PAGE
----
An investigation is under way into why a major retaining wall gave way at a Cleveland building site

A PROBE is under way into why a major retaining wall collapsed at a Cleveland building site, damaging sewerage lines and an adjacent property.

CAVE IN: Excavators work to backfill the cave-in at the Cleveland unit building site. Bent and twisted metal sheet piling took the brunt of the impact. Photo: Brian Williams

CAVE IN: Excavators work to backfill the cave-in at the Cleveland unit building site. Bent and twisted metal sheet piling took the brunt of the impact. Photo: Brian Williams

Sheet piling sagged into a major excavation for the eight-level, 59-unit Reflections project at Middle Street near Raby Bay.

It forced the evacuation of 16 residents from an adjacent unit block as fears were held for their safety.

Excavators frantically piled dirt against the retaining wall through Saturday night in a bid to stop any further movement.

CAVE IN: Excavators work to backfill the cave-in at the Cleveland unit building site. Bent and twisted metal sheet piling took the brunt of the impact. Photo: Brian Williams

CAVE IN: Excavators work to backfill the cave-in at the Cleveland unit building site. Bent and twisted metal sheet piling took the brunt of the impact. Photo: Brian Williams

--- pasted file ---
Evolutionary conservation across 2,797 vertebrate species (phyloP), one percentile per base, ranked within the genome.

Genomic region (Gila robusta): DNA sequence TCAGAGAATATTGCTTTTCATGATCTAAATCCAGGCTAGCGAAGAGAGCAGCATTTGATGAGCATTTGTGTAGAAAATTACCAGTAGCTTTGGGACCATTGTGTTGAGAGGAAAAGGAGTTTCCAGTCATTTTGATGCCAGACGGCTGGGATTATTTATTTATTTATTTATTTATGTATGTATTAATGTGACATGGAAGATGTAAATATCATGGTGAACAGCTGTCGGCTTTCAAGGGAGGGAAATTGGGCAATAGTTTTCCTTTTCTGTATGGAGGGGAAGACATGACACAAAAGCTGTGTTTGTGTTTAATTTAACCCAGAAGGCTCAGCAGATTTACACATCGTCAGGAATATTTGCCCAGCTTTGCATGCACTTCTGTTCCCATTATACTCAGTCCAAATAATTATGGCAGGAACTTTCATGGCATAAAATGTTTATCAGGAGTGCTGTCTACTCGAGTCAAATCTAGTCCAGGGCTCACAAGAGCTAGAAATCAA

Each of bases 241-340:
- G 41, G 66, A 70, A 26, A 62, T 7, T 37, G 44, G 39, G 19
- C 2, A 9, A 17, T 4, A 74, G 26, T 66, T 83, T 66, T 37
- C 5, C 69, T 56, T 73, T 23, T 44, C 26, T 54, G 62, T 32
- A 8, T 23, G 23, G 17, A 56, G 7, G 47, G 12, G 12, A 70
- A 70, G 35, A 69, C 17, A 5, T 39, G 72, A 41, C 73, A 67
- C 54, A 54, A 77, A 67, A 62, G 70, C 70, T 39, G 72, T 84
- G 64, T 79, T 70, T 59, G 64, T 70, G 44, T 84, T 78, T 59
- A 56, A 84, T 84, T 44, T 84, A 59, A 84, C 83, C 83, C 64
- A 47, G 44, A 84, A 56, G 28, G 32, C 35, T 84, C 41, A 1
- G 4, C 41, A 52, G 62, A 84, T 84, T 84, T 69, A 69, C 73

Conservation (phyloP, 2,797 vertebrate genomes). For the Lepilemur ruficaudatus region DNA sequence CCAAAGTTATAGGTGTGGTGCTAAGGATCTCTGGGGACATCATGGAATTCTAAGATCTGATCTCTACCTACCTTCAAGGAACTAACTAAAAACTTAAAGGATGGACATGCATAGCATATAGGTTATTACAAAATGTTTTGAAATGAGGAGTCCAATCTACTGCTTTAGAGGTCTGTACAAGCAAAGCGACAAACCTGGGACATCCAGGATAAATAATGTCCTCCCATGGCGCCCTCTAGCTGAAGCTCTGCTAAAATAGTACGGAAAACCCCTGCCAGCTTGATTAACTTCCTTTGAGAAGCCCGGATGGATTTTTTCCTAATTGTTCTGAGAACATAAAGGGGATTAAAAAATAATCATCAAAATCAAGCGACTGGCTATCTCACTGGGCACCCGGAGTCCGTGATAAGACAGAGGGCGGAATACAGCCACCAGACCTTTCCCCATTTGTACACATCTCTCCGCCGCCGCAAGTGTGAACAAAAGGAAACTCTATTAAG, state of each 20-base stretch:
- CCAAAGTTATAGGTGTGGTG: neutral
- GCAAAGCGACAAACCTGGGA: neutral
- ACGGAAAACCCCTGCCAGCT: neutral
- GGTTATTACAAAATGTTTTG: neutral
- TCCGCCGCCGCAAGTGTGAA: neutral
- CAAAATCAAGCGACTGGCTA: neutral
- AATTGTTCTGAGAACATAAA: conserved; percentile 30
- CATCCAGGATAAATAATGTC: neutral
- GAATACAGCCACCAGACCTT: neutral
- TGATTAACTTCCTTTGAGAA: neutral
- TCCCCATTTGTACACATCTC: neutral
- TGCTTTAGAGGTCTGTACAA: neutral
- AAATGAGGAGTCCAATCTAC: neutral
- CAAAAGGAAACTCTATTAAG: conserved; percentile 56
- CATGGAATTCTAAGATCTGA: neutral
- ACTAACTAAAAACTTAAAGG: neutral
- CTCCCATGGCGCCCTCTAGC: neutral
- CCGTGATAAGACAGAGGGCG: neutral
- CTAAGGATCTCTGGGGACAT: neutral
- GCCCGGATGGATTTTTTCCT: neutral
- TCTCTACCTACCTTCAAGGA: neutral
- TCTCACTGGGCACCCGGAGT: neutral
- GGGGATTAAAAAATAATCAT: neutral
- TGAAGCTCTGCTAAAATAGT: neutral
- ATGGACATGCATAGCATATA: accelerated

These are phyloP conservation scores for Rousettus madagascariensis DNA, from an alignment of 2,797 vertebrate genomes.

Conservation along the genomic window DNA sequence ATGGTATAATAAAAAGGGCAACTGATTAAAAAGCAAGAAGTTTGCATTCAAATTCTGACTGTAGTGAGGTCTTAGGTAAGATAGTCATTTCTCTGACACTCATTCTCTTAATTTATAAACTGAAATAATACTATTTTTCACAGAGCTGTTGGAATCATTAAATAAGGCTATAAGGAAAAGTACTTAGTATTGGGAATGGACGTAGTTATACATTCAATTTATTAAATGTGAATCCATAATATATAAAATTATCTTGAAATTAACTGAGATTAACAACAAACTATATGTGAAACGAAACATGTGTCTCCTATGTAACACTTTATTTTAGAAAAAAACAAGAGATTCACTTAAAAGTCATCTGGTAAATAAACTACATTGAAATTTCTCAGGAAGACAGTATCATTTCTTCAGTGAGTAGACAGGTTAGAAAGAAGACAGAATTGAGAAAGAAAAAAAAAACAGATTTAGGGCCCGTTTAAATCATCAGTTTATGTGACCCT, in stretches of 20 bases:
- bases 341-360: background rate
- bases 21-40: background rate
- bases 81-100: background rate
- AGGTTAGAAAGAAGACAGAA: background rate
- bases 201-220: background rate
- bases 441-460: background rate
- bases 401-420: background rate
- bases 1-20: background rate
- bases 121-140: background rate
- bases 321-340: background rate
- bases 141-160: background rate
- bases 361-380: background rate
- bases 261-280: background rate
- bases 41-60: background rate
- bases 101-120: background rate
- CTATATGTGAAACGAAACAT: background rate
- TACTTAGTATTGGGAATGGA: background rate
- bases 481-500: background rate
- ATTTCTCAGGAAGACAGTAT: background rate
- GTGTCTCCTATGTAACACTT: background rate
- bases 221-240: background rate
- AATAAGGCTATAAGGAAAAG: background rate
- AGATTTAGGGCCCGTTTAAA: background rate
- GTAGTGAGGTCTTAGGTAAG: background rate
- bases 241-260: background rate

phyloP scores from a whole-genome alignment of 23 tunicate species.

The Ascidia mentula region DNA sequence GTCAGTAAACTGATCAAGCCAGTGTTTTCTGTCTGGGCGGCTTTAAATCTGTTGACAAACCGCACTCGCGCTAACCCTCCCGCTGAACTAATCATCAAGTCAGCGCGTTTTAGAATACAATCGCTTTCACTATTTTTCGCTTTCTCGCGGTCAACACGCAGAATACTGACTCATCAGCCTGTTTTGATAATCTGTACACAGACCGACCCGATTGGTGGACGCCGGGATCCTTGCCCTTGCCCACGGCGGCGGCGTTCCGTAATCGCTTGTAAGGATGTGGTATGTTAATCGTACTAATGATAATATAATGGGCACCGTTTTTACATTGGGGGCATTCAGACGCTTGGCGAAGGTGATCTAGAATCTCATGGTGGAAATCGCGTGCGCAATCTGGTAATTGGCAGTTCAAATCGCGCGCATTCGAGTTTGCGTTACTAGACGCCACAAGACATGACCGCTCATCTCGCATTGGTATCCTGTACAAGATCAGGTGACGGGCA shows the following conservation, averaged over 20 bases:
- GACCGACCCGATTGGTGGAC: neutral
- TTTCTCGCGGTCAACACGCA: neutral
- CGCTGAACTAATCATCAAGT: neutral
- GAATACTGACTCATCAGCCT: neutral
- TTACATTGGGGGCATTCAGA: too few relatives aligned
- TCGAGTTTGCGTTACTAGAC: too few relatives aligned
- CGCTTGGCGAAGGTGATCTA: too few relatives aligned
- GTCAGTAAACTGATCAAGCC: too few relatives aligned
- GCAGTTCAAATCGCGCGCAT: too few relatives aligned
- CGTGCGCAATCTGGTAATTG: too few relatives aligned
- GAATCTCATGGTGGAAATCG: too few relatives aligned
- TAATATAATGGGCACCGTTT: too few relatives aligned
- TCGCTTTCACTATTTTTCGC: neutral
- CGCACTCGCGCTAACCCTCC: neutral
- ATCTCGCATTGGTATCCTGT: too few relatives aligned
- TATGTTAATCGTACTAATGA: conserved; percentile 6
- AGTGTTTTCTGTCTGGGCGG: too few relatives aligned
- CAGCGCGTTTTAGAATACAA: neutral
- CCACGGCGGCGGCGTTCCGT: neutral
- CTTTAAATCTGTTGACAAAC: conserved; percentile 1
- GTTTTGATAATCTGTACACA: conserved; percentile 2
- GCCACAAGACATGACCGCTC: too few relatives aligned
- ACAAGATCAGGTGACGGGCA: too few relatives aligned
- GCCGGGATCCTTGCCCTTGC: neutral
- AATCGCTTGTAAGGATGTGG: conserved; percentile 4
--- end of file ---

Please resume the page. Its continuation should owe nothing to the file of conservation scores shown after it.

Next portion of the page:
QFES laser monitoring is in place to detect any further slippage. Residents were given emergency accommodation by the state government and about 60 houses at Cleveland, Cleveland Point and Toondah lost gas services.

Peter Endacott, who owns the site with partners, said the area was secure, with contractors having conducted substantial back-filling.

“Thankfully no one was injured,” he said. “(Builder) Kyronn and their subcontractor, Australian Sheet Piling, have vast experience in delivering fully engineered solutions such as the one approved for our site and they have our full confidence.

“We will be working very closely with Kyronn, ASP and their engineers to determine the root cause of this event so that timely rectification can be completed prior to construction recommencing.”

Redland City Council general manager infrastructure and operations Peter Best said there had been a significant movement of earth at the site.

He said it was a wet site, likely due to high water tables but did not know what had caused slippage.

“Metal buckled out and down. It must have been a tremendous force,” he said. “Safety and public health have been paramount for council.”

Queensland Fire and Emergency Services inspector Daryl Rush said soil subsidence had hit utility connections.

“There was also other works undertaken to ensure water supplies were shut off and also some leakage from sewerage that had to be off loaded,” he said.

Builder Kyronn said work continued under the direction of engineers. “We acknowledge the seriousness of the matter and the urgency of ensuring primarily public safety and secondly restoring local utilities,” the company said.